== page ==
Tag: traditional western (page 1 of 2)

Justice at Redwillow Commentary

Justice at Redwillow is my twenty-third western/frontier novel and my fourth with Five Star in its hardcover frontier line. It was published in August of 2015.

I began working on ideas for this story line in 2011, but I struggled quite a bit with some of the elements. I think some of my uncertainties may have come from my status, as this was the period between the time when Dorchester ended its western line and the time when Five Star began its frontier line. As mentioned in other commentaries, I had begun working with an agent, but the various commercial publishing companies were wary of taking on new writers, and some of them had a rather narrow idea of what kinds of stories they wanted. I came to appreciate Dorchester, who, in spite of wanting things to be recognizable traditional westerns, was willing to accept stories that were a bit atypical and varied.

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Don’t Be a Stranger Commentary

Don’t Be a Stranger is my twenty-second western/frontier novel, published by Five Star Publishing in February of 2015. It was published before Justice at Redwillow, although I wrote them in the opposite order. I wrote them both while things were getting under way with Five Star and its frontier line. During that time, Dark Prairie was going through the acceptance, editing, and production process, and Across the Cheyenne River was making its way onto the list.

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Across the Cheyenne River Commentary

Across the Cheyenne River was my second novel with Five Star Publishing and my twenty-first traditional western. Although that sequence may sound routine, this novel did not make its way into the world without obstacles.

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Antelope Sky Commentary

Antelope Sky is a collection of short stories set in the contemporary West, for the most part Wyoming. It consists of twelve short stories, nine of which were previously published. I brought out these stories as a collection in the spring of 1997 so that I could promote it along with Wild Rose of Ruby Canyon, a hardcover western that came out in June of the same year.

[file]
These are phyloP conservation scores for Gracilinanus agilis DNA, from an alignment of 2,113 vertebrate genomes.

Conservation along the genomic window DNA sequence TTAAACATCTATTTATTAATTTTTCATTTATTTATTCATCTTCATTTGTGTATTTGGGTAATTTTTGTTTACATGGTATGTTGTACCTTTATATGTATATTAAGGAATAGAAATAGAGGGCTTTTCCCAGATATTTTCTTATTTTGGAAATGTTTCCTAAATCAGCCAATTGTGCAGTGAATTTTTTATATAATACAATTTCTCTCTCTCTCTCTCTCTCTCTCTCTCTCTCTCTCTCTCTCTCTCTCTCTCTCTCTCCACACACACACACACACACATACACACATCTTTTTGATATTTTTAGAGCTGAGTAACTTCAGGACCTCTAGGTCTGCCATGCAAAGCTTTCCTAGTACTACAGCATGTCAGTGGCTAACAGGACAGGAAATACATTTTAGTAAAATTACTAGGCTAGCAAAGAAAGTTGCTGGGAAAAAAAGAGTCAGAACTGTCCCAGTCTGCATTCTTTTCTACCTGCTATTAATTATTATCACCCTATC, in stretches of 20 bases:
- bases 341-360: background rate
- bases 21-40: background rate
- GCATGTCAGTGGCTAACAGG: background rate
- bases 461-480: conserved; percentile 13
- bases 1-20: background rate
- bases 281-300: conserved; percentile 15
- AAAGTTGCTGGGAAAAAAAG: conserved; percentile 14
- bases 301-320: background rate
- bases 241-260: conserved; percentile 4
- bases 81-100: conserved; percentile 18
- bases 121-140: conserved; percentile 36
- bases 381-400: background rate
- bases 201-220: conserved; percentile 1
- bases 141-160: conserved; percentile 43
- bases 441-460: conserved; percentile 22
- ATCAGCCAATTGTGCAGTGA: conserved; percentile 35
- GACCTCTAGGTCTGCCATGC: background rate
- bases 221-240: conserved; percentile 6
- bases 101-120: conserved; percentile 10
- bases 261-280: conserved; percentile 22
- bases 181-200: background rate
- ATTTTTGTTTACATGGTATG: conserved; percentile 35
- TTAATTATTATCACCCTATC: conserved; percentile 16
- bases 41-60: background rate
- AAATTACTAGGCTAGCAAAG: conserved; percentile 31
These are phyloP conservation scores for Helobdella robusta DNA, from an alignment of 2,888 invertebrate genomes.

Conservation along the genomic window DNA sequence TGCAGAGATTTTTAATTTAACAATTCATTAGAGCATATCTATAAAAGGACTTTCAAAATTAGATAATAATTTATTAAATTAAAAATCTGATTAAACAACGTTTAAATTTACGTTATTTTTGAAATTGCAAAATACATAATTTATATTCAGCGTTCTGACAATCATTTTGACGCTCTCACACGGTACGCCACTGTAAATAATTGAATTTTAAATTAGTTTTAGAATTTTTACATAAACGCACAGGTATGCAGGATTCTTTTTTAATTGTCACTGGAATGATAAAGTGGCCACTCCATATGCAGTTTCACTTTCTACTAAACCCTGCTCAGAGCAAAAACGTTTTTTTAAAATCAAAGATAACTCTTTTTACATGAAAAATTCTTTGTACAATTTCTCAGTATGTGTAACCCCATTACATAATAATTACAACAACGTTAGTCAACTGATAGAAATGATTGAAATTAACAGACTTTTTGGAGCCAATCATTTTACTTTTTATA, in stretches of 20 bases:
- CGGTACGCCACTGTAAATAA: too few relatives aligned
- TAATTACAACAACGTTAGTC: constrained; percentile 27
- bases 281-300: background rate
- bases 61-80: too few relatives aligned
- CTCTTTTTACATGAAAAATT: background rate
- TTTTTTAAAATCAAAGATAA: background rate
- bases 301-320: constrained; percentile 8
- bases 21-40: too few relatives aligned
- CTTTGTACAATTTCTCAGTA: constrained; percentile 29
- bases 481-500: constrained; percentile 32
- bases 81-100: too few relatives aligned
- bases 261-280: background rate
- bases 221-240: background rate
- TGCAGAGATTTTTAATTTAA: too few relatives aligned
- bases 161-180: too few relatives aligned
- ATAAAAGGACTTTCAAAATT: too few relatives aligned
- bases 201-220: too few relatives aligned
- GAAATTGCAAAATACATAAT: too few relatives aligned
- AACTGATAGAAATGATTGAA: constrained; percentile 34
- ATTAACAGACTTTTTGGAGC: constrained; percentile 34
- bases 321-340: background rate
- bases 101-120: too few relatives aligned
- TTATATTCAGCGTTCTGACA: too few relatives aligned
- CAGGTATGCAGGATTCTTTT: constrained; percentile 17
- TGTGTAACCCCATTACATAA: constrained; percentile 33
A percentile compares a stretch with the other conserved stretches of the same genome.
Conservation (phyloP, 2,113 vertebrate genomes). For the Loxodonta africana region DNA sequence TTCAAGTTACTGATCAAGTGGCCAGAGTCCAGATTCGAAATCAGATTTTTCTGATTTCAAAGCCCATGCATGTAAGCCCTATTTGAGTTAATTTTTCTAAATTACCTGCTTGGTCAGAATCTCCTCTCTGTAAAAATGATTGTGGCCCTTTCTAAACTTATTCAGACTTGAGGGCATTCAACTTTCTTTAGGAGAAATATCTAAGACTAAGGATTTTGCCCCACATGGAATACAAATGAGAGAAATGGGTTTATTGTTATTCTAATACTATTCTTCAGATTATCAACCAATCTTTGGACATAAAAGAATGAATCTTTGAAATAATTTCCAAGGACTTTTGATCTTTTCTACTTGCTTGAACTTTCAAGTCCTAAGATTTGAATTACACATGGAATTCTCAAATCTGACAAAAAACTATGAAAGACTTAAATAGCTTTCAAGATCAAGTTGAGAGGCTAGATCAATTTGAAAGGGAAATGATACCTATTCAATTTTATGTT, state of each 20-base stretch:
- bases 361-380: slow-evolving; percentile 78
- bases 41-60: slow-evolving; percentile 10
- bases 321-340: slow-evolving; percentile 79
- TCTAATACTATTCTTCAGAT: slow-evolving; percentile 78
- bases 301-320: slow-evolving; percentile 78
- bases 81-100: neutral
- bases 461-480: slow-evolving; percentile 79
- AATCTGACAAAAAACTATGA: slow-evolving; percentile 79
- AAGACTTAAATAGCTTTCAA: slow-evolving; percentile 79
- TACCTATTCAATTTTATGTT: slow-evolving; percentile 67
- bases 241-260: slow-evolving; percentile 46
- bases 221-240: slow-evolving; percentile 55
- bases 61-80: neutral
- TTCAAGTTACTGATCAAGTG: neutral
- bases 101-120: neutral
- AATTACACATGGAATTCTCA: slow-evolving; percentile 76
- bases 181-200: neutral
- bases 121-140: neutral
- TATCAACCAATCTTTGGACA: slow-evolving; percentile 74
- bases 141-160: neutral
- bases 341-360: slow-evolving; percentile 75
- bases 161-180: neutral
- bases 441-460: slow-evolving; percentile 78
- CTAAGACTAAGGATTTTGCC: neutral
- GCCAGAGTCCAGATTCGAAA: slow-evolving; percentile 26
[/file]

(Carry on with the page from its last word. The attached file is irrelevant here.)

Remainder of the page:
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Not a Rustler Commentary

Not a Rustler is my eighteenth traditional western novel. It was published in February 2010 by Leisure Books (Dorchester Publishing). In this book I tried to maintain continuity with my previous two westerns, in which I worked at straightforward action with strong elements of character and landscape.

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Stranger in Thunder Basin Commentary

Stranger in Thunder Basin is my seventeenth traditional western novel. It was published in April 2009 by Leisure Books (Dorchester Publishing). In this novel, I continue my efforts at writing traditional fast-action westerns with strong elements of character and landscape.

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Trouble at the Redstone Commentary

Trouble at the Redstone is my sixteenth traditional western novel. It was published in October 2008 by  Leisure Books (Dorchester Publishing). After having written a couple of pensive, atypical westerns with Death at Dark Water and Lonesome Range, interspersed with the crossover western-mysteries featuring Jimmy Clevis, I thought it would be a good idea to try my hand again with a more traditional fast-action western. The result was Trouble at the Redstone.

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Death at Dark Water Commentary

Death at Dark Water is my fifteenth traditional western novel. It was published in February 2008 by Leisure Books (Dorchester Publishing). Although it shares some of the features of my other westerns, such as an emphasis on character, landscape, and prose style or language use, it is unlike all of my other works in its initial conception.

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Raven Springs Commentary

I have decided to post here a bit of commentary that I wrote for the Leisure Books (Dorchester Publishing) website when the book came out in 2006.  

Raven Springs is my fourteenth traditional western novel and the third in my mini-series about Jimmy Clevis, the good-natured cowboy who finds himself having to solve mysterious connections and disappearances. The main reason I wanted to write this novel was that I like Jimmy as a character and I did not feel I was done with him when I finished Rancho Alegre. I think of him as a character who has his own life and who holds some enduring interest for readers.

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Red Wind Crossing Commentary

With Red Wind Crossing I began what has been a mini-series about Jimmy Clevis, a cowboy detective or amateur sleuth. For my commentary here, I have decided to post a commentary that I wrote for the Leisure Books (Dorchester Publishing) website when the book came out in November 2003. Here it is:

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